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Results of Questionnaire TR Design Survey

The results of this questionnaire are available to anybody. In addition, answers are sent to the following email address: www-archive@w3.org

This questionnaire was open from 2015-05-21 to 2015-09-01.

19 answers have been received.

Jump to results for question:

  1. Group
  2. Sample(s)
  3. Specification Processor(s)
  4. Group style sheet(s)
  5. Like
  6. Dislike
  7. Complex style
  8. Table style
  9. CSS WG Style
  10. Anything else?

1. Group

On behalf of which W3C Working Group are you answering this survey?


Responder Group
Jim Melton XML Query Working Group
Chris Lilley WebFonts
Nigel Megitt Timed Text Working Group
Michael Cooper Protocols and Formats
Joshue O Connor WCAG
Frederick Hirsch Web Annotation WG, http://www.w3.org/annotation/
Doug Schepers Pointer Events WG
Arthur Barstow Web Applications
Deborah Dahl Multimodal Interaction
Ilya Grigorik Webperf
Gregg Kellogg CSV on the Web Working Group
Paul Grosso XML Core WG
Ted Guild Automotive
Norman Walsh XML Processing Model
David Carlisle Math WG
Michael Kay XSL WG. We also work closely with XQuery WG, so these answers supplement those from Jim Melton. (In some cases I think I have interpreted the questions differently.)
Dave Cramer Digital Publishing Interest Group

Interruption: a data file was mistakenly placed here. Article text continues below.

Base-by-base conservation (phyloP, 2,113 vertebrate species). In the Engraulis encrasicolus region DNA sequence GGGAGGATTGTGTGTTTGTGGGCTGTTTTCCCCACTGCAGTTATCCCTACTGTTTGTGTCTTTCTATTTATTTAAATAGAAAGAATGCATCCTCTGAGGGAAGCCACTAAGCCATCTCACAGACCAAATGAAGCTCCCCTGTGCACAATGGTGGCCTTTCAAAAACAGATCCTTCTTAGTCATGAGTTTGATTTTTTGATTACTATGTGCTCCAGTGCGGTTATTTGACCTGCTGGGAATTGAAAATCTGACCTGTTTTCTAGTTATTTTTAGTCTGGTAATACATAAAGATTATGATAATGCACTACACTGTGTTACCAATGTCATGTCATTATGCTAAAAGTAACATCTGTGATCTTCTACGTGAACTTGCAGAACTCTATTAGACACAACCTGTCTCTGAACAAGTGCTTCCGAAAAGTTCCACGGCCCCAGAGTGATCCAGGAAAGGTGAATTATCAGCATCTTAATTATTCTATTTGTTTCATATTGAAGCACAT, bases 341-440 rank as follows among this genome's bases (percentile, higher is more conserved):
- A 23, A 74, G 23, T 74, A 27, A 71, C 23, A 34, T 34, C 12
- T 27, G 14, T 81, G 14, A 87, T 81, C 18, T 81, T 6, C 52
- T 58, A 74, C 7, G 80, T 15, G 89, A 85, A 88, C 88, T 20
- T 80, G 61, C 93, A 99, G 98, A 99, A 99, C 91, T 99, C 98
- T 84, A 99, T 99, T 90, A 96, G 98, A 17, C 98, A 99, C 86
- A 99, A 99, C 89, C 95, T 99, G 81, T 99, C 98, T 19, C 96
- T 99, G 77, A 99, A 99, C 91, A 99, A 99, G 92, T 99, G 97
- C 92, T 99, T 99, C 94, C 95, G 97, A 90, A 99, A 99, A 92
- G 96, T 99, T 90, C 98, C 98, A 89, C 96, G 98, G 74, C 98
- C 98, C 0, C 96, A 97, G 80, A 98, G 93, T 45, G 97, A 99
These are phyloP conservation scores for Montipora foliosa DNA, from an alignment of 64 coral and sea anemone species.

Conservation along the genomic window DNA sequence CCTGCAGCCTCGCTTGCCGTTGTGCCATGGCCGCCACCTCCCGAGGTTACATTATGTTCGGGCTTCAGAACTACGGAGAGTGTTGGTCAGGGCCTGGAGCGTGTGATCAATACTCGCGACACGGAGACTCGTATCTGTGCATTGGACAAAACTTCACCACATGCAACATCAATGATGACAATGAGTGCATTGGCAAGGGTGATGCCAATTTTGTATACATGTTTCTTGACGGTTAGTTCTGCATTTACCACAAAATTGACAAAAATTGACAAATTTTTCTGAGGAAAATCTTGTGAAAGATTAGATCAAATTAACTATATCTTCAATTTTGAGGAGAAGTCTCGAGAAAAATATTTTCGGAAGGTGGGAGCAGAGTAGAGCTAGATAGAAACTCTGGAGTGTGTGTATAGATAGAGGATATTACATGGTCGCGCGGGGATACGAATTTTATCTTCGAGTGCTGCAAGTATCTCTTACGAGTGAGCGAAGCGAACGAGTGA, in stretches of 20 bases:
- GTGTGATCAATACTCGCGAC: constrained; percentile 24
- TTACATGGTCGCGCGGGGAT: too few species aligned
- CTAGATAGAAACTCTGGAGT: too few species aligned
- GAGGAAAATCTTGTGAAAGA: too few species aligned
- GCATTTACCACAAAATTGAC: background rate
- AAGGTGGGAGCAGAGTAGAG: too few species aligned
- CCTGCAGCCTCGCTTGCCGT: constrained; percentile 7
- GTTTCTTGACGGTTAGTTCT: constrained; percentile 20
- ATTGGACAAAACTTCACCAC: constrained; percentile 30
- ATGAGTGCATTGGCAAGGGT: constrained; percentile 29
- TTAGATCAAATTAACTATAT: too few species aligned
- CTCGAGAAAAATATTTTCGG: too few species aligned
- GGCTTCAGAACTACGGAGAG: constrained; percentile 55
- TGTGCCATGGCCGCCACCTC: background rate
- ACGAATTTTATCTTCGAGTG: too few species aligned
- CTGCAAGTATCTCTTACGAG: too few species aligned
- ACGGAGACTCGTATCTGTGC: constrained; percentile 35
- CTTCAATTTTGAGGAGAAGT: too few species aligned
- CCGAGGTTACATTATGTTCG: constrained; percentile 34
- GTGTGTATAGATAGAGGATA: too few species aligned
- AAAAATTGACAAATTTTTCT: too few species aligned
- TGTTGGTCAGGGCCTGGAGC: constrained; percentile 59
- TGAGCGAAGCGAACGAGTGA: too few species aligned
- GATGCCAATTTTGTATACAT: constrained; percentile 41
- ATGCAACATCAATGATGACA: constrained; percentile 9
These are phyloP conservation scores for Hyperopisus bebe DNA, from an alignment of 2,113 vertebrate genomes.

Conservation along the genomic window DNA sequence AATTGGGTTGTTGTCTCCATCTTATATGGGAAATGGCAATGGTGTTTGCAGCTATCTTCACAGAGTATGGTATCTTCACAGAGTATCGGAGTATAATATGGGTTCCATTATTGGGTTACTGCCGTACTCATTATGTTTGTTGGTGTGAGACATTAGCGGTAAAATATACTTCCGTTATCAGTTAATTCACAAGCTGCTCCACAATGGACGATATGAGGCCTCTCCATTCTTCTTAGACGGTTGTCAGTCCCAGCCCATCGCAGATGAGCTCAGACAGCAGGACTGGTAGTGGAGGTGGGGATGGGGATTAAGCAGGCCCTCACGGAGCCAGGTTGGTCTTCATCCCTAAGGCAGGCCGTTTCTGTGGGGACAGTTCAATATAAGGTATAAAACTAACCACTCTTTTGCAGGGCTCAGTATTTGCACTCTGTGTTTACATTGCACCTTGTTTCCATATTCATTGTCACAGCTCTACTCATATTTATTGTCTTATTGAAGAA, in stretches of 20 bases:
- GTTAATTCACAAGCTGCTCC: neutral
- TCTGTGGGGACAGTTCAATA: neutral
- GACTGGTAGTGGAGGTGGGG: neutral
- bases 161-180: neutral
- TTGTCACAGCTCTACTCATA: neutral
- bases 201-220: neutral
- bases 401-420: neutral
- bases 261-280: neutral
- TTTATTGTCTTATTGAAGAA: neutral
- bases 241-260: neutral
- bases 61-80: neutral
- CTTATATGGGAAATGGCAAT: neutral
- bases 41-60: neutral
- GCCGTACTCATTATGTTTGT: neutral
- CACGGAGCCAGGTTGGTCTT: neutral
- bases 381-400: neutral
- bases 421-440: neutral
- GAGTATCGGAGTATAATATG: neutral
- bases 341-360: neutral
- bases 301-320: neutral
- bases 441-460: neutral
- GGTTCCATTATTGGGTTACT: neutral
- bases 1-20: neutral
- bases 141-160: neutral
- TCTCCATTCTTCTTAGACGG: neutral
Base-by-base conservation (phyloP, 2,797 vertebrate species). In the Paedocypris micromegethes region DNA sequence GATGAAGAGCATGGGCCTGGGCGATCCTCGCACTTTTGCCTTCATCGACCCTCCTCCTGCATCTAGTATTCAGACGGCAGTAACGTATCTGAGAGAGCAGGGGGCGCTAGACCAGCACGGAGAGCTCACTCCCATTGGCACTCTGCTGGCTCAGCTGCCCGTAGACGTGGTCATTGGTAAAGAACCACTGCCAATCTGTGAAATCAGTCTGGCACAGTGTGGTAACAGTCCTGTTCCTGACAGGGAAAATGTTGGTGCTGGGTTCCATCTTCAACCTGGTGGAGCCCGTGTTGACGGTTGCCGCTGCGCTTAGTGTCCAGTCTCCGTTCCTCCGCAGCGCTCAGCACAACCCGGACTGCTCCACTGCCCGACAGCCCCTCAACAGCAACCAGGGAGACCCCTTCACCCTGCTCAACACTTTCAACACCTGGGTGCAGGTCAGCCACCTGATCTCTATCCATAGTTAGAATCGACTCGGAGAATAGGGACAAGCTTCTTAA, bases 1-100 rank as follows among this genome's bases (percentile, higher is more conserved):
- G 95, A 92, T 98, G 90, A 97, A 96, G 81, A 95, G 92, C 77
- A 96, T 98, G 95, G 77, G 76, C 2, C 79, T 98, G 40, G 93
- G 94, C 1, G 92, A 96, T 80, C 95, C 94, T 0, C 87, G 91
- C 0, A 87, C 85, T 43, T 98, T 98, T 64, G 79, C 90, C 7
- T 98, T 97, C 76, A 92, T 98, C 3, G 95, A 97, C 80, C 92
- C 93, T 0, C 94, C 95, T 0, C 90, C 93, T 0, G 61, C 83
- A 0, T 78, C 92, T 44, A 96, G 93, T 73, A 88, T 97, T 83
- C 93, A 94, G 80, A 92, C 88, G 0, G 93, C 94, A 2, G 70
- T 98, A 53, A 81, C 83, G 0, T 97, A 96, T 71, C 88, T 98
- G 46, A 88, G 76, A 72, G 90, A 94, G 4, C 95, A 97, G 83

Nick Doty Tracking Protection Working Group
François Daoust Second Screen Working Group

2. Sample(s)

Paste in URLs to a representative sample (1-3 links) of your specs. If styling differs substantially between /TR and your editor's drafts, please link to both versions.


Responder Sample(s)
Jim Melton https://www.w3.org/TR/xquery-31/
Chris Lilley http://www.w3.org/TR/WOFF20ER/ (TR, vanilla W3C style)
http://www.w3.org/TR/WOFF2/ (TR, vanilla) and http://dev.w3.org/webfonts/WOFF2/spec/ (ED, slightly different styling)
Nigel Megitt WebVTT:

Editor draft:




(styling the same on ED and /TR)



(styling the same on ED and /TR)
Michael Cooper http://www.w3.org/TR/core-aam-1.1/ particularly mapping tables, in two incarnations flipped by script
Joshue O Connor http://www.w3.org/TR/WCAG20/

Frederick Hirsch Web Annotation Data Model http://www.w3.org/TR/2014/WD-annotation-model-20141211/ (FPWD)

RangeFinder API http://w3c.github.io/web-annotation/api/rangefinder/ (Editors Draft)

Web Annotation Protocol http://w3c.github.io/web-annotation/protocol/wd/ ( Editors Draft )
Doug Schepers http://www.w3.org/TR/2015/REC-pointerevents-20150224/